In general, Dutch cataract patients are very satisfied with the quality of care given by hospitals. As a result the mean global ratings for hospitals, nurses and ophthalmologist by cataract patients are high. A study by Stubbe and colleagues showed that Dutch patients who underwent a total hip or knee operation also evaluated the quality of care very positively . As in our sample, respondents were part of a homogenous sample of older patients, which might explain the high ratings of quality of care. Two studies confirm this hypothesis [41, 42]. Both studies found that older patients are more satisfied and suggest that this can be explained by the fact that older people are generally mellow and accepting, feel more reluctant than younger patients to pass negative judgement on their care, have lower expectations and therefore are more satisfied. Two other studies provided another reason for the higher satisfaction ratings of older patients. [43, 44]. These two studies showed that older patients happened to be treated in a more thorough or responsive manner than younger patients.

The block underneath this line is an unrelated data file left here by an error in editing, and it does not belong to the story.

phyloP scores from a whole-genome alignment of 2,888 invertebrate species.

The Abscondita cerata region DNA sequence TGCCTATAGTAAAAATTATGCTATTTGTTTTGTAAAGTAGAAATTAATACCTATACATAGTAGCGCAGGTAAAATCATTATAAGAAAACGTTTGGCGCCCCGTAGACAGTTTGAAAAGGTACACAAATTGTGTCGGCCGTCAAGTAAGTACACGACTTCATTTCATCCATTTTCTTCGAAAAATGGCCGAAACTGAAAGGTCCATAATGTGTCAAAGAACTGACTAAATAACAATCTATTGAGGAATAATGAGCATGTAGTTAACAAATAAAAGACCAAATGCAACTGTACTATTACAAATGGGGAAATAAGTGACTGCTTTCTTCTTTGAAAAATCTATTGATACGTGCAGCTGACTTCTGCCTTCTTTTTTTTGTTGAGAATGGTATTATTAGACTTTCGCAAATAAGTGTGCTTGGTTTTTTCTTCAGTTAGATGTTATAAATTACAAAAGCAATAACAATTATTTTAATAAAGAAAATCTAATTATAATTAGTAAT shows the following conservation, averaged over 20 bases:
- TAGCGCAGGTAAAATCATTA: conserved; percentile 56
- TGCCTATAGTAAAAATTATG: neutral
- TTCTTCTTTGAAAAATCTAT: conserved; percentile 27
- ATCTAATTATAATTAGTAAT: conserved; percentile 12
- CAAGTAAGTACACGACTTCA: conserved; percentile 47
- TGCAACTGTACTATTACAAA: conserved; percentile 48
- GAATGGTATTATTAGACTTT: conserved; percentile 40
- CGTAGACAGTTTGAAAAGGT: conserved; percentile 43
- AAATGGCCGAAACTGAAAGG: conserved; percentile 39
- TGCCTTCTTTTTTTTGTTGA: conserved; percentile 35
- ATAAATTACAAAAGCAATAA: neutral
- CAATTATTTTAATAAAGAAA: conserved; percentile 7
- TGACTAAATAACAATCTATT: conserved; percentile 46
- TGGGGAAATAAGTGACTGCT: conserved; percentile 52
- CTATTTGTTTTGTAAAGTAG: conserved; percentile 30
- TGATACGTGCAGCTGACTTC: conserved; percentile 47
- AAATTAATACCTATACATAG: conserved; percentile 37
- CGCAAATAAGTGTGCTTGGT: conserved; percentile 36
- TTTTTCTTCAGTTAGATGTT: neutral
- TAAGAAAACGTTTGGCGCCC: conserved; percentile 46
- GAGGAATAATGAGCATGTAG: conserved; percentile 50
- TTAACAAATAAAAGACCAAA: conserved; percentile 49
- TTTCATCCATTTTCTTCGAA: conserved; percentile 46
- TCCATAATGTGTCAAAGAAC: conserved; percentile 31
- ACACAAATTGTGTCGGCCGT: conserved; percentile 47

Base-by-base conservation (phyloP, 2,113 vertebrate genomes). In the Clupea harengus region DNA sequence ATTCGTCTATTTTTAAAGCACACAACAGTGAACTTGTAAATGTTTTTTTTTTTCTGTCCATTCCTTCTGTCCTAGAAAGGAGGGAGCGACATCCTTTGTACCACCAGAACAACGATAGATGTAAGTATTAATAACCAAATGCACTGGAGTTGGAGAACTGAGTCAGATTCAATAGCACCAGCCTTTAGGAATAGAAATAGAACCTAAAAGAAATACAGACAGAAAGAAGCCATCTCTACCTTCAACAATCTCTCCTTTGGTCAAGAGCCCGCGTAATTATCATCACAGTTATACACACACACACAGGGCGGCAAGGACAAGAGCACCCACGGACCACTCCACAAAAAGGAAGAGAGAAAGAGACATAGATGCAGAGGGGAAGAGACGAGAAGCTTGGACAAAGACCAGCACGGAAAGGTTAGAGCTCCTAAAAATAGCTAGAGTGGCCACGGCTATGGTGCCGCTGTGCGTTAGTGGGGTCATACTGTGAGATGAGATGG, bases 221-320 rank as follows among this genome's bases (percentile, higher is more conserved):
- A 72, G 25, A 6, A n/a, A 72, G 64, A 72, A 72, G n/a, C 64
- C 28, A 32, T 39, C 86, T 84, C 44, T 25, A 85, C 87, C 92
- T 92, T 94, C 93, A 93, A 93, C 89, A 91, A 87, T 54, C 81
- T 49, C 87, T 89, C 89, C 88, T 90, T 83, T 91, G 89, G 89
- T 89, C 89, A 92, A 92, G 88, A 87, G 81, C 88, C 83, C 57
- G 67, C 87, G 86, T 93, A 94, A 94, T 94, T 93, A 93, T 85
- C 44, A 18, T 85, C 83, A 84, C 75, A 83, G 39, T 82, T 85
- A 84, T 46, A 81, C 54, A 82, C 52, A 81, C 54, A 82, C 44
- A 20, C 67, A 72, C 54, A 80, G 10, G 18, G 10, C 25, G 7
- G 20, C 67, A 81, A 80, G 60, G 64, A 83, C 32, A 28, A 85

There is little variation between patients in experiences with quality of care and therefore variation in evaluations of care is small between hospitals, which is reflected in the small intra-class correlation (ICC) ranging from 0.02 to 0.03. However, mostly ICCs are lower, for example, the median ICC calculated for more than 1000 primary care variables was 0.01 .
Similar multilevel results were found for the dichotomous information variable. Age and self-rated health explained part of the probability of receiving information about what patients should do in case of an emergency after their cataract operation. Younger and healthier patients were more likely to report having received information than older and unhealthier patients. However, after entering these variables in the model still part of the probability of receiving information was explained by the hospital in which patients were operated. Therefore, we can conclude that on an item level the CQI Cataract is able to measure differences between hospitals in patients' evaluation of quality of care.